Iron Canyon Trout

Fishing from the bank at Iron Canyon can be exciting. Here Johnny Feamster lands another rainbow.
Photo Credit: Courtesy of John Higley

by John Higley

A couple of weeks ago, when the winter weather was almost spring like, the urge to go fishing somewhere was too strong for me to ignore.  Plans involving my daughter Meredith, her husband Robert Feamster and their four kids, who were out of school for the week, took shape. After briefly discussing where to go we settled on Iron Canyon Reservoir, a place with a good reputation when it comes to fishing for planted trout and one that is somewhat off the beaten track.

On a sunny Friday morning in late February we drove east on Highway 299 toward Burney.  After passing Montgomery Creek, we turned on the winding 17-mile-long road that leads to Big Bend.  From there, we traveled an additional 5-1/2 miles along a pothole infested, mostly paved road, to the 500-acre reservoir, a place my son-in-law had fished quite successfully from the bank a week before.  

The morning air was chilly when we arrived, but soon it was take your jacket off warm.  Thanks to a recent drawdown the banks were muddy and the water was low, but none of us seemed to mind the less than optimum conditions. There were enough willing rainbow trout to keep things exciting and fun, and all four Feamster kids, 10-year-old twins Johnny and Jordan and daughters Kasey and RaeLynn each caught at least one. No one went home disappointed, and there was a heck of a trout dinner later in the day.

The bite was on the slow side, which might have been because the sun was bright and the water was clear and flat as a mirror.  I haven’t done a scientific study but my opinion, such as it is, is that fishing is better when there’s a slight riffle on the water.  As for bait, on this particular day Power Bait won out over inflated night crawlers, salmon eggs and meal worms. We didn’t toss any lures but I’d like to try various sizes and colors of Kastmasters and similar offerings there, as I think they would work very well.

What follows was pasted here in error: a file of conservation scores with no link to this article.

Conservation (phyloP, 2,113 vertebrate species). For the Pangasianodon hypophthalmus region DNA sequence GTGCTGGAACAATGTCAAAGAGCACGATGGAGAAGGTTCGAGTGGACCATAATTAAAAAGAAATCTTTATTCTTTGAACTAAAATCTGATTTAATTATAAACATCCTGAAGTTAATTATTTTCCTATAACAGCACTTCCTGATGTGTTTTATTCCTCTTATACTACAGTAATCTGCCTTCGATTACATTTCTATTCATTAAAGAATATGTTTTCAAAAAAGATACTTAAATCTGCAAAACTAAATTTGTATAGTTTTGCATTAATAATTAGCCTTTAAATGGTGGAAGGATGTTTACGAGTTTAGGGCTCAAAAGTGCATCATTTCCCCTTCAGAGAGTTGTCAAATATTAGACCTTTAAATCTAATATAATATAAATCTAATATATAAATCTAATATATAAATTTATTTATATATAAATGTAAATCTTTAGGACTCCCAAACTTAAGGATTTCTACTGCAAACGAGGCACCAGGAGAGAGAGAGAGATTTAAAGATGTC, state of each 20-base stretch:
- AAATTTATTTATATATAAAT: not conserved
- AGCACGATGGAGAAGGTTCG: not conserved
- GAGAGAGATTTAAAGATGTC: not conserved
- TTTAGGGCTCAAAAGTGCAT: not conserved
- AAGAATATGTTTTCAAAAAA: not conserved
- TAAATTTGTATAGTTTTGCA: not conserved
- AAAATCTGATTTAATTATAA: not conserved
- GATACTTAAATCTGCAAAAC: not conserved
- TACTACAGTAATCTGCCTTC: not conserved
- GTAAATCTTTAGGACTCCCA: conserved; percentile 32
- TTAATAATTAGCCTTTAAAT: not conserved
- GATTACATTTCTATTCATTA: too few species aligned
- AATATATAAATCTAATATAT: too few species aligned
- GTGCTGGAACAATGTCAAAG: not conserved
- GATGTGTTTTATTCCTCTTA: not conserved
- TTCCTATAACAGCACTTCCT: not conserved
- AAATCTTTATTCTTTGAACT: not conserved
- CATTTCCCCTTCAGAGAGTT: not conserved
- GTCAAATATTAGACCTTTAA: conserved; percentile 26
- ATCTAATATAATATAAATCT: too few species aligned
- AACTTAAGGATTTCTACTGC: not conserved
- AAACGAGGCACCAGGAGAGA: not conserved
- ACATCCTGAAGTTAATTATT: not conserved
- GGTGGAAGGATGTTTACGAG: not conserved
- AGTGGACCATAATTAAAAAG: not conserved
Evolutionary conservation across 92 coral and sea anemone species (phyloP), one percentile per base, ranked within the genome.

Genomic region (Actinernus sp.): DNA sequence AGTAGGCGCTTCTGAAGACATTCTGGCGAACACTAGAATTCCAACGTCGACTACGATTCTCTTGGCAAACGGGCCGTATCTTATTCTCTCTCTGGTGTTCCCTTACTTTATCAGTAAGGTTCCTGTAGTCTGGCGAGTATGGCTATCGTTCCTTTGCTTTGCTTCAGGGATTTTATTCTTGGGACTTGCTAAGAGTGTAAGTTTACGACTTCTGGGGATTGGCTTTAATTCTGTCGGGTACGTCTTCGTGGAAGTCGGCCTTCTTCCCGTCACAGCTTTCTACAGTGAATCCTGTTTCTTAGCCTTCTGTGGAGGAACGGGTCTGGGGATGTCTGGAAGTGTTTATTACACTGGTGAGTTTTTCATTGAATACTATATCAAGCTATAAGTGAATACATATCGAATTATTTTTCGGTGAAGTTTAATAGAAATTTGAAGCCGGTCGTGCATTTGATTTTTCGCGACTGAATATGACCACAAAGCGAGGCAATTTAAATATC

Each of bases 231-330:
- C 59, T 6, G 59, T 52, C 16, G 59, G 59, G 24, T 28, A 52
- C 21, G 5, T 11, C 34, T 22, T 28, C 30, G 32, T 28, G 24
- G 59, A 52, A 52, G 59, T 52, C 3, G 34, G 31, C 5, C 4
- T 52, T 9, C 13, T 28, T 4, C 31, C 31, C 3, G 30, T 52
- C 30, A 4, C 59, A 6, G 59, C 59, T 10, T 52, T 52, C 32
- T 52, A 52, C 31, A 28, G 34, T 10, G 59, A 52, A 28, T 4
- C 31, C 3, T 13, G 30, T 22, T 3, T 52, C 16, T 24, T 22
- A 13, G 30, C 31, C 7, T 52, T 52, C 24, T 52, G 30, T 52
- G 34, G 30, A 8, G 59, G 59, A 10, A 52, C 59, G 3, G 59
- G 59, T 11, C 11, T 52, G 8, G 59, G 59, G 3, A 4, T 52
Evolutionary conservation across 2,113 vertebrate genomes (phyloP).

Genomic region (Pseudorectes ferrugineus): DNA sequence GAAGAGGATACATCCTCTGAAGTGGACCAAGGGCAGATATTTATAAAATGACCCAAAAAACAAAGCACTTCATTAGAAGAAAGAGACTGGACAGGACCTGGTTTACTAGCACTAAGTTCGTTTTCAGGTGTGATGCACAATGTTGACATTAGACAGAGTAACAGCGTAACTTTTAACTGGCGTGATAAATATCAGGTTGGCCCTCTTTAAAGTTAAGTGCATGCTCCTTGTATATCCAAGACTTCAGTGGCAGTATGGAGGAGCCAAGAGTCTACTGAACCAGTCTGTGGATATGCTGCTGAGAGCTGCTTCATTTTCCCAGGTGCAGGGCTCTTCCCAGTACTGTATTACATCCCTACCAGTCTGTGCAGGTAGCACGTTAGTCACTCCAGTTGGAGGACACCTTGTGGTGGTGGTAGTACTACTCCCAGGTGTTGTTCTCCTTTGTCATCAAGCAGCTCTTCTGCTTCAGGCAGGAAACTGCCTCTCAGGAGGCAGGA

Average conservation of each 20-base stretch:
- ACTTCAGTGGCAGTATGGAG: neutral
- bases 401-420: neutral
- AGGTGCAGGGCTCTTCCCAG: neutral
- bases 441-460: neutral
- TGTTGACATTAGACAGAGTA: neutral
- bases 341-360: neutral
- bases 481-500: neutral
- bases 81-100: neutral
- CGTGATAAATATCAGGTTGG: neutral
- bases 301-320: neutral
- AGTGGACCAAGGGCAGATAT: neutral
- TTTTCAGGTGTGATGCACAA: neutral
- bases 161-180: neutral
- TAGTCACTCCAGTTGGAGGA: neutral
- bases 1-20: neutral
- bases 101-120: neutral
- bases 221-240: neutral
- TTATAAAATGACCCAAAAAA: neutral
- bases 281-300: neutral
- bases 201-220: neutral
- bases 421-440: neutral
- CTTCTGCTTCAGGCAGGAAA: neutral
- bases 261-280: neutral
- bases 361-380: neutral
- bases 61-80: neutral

As for competition from other anglers, there was a single small boat on the water and no other bank anglers at all. Lack of crowds at Iron Canyon is understandable at this time of the year.  It’s at nearly 3,000 feet elevation and in a normal year there could be weather events, including an occasional snow storm, to contend with. 

In 1965, Iron Canyon Dam was constructed by Pacific Gas and Electric to produce hydroelectric power. There is a boat ramp but speedboats and waterskiing are not allowed.  Canoes, kayaks and smaller low power boats are the deal here. For information on things such as campgrounds, and fees when required, you can call the PG&E recreation line (916) 386-5164.

Author and writer John Higley is a resident of Palo Cedro. His articles have appeared in outdoor magazines hundreds of times and his columns appear regularly at Higley has written four books the latest of which “Successful Turkey Hunting” was published in May, 2014 by Skyhorse Publishing in New York. This hard cover, full color book is being sold at Barnes and Noble Book Stores and on Amazon. Autographed copies are available direct from John Higley, P.O. Box 120, Palo Cedro, CA 96073. Cost is $28.95 postage paid.